I have become addicted to lakorns, the Thai version of TV soap operas. My father named me for the main character of "Just Plain Bill," a radio soap in the late 1930s, and as a child I used to sit at the foot of the large Philco radio listening to "Guiding Light" and "Stella Dallas" with my mother. Maybe that's why I am unashamedly sentimental and can be easily manipulated to tears by a heart-warming plot twist. In California I used to watch Mexican telenovelas to learn Spanish, and they are remarkably similar to the shows I have seen on Thai TV. One I watched recently was "Jade Cloud" which featured several families of Thais in the gem business in Hong Kong; the photography of the city was terrific and the plot was filled with romance, murder and mayhem. My favorite lakorn, "Rainbow Moon," has just finished this past week with a reconciliation between the pop singer Tawan (played by real life pop star Bie Sukrit) and his katoey (transgender) adopted father Aruk (played by noted actor and singer Pongpat Wachirabunjong). The lakorn ("play" in Thai) has been on for weeks, with a two-hour show twice a week. In one episode Tawan crashed his car and lost his memory, which enabled his mother, a prostitute who abandoned him at birth, to take advantage of his success and turn him against his father who was suffering from a brain tumor. Many scenes took place in various hospital rooms as different characters suffered illness, accidents and injuries. Actress Aff Taksaorn played love interest Fah whose parents were dead set against her relationship with Tawan (because of an evil boyfriend in league with the evil mother). The acting and the cinematography are stylistic and melodramatic, but general themes come through: Love and forgiveness ultimately triumph and evil receives its due. High art it may not be, but the moral instruction, while a bit simplistic, is right on target. In addition to Buddhist teaching, these lakorns may be responsible for the gentleness and kindness that typify Thai culture.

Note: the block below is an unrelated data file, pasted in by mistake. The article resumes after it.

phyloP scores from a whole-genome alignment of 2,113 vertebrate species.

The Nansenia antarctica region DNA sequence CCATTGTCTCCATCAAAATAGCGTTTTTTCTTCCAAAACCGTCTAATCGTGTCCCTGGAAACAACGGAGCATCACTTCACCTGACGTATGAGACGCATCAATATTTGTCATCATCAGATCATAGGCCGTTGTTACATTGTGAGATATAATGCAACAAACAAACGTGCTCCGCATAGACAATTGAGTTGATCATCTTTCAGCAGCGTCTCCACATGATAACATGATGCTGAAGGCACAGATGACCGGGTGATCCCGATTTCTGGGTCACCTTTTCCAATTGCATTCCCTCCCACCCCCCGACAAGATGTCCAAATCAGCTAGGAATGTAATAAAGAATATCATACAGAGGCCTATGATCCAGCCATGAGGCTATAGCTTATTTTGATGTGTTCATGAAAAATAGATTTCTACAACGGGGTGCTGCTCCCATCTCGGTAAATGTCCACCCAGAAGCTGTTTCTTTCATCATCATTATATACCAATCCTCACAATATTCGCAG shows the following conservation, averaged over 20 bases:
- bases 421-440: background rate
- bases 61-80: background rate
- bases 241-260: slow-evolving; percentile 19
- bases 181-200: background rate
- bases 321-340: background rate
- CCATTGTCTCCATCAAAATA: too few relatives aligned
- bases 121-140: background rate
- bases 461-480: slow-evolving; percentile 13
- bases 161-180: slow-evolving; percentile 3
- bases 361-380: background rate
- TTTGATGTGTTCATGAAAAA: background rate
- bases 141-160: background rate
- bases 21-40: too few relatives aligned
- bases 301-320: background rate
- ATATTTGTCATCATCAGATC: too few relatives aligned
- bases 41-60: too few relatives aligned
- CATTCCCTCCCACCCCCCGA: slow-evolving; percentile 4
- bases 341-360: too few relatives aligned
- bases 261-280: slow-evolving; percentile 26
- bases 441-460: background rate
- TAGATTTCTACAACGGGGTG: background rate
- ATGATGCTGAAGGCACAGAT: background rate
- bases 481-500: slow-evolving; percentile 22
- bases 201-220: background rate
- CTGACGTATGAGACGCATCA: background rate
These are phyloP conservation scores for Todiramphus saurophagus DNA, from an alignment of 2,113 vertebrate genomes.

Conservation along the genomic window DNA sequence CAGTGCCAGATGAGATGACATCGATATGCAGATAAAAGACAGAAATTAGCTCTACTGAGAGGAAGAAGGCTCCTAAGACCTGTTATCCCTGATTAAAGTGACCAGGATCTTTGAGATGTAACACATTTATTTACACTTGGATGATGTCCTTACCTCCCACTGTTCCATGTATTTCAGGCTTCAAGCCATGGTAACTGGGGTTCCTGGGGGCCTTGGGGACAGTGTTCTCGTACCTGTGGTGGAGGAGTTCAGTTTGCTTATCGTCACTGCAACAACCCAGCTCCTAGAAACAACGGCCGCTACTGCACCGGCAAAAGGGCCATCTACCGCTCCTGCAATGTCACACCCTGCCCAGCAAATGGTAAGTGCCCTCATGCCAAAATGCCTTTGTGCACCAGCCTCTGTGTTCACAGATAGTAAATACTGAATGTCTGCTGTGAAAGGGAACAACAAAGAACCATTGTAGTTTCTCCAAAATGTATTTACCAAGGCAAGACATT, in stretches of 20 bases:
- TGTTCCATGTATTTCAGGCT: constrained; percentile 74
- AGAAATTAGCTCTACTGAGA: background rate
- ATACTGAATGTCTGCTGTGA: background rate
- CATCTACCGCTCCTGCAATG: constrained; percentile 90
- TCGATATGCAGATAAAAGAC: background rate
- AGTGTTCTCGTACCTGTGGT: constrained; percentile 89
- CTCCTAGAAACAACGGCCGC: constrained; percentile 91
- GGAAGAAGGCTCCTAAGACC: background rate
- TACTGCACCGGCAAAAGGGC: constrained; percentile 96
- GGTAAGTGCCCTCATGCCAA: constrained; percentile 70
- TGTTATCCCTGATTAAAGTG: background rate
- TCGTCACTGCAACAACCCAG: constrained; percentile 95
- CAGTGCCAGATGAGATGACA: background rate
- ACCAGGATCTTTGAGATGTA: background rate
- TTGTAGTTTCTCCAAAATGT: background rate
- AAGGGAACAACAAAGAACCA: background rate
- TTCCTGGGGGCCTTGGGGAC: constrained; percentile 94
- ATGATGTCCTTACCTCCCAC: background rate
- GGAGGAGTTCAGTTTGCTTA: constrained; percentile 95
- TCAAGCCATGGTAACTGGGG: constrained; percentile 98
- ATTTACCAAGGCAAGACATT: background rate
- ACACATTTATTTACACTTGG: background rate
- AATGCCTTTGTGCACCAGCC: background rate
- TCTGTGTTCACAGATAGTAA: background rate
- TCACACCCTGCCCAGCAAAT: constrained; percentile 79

While I surf the news sites each day, I haven't gotten caught up in politics lately at the local or international level. Prime Minister Abhisit, currently hosting the ASEAN conference in Phuket which has been remarkably free of protest and violence (due to thousands of troops guarding the city), continues to muddle along while his administration, divided by conflict, accomplishes little of note. Today is Thaksin Shinawatra's 60th birthday and the red shirts are planning big celebrations. Their leader has hinted at a "big surprise" during his televised address ("Black Magic Buddhist Rites," claims The Nation.) . A poster of the exiled politician, promising his return soon to Thailand, has shown up throughout my neighborhood. I watch with sadness California's economic meltdown which will result in draconian cuts to the state's budget. As usual, the poor will suffer disproportionately more than the rich. Obama, like Clinton before him, seems to have hit a wall in his attempt to insure universal medical coverage and lower health costs. America's health-for-profit medical system is the shame of the world. Jackson's will, Palin's resignation and the unjustified arrest of black scholar Henry Louis Gates Jr. provide fodder for the celebrity-obsessed U.S. press which long ago gave up substatial analysis of important issues. How can Israel's prime minister Benjamin Netanyahu get away with thumbing his nose at U.S. demands (rather, timid requests) that settlement activity be stopped? The battles in Afghanistan continue to claim innocent lives with no end in sight (the final word on that quagmire is Chris Hedges' "War Without Purpose").

And how about those anniversaries? Who decides, anyway, which dates are most significant? We've just been treated to a barrage of reminicenses on the 40th anniversary of the first trip to the moon, and of Woodstock a few days later (which is more important?). But I'm particularly happy that the 50th anniversary of the court ruling that overturned America’s obscenity laws is being celebrated. For more information about Barney Rosset, the publisher of Grove Press, who sued the Post Office for confiscating copies of the uncensored version of D. H. Lawrence’s 1928 novel Lady Chatterley’s Lover, read Fred Kaplan's story on "The Day Obscenity Became Art." As soon as Lawrence's dirty book became legal I read it, although I had long possessed illegal copies of Henry Miller's two Tropics novels that a friend had smuggled into the country from Europe some years before Rosset got them cleared in the 1960s. Although Muslim jihadists may disagree, we are better off without censorship. But if anything should be censored, it should be gratuitous violence of the kind we now read about daily.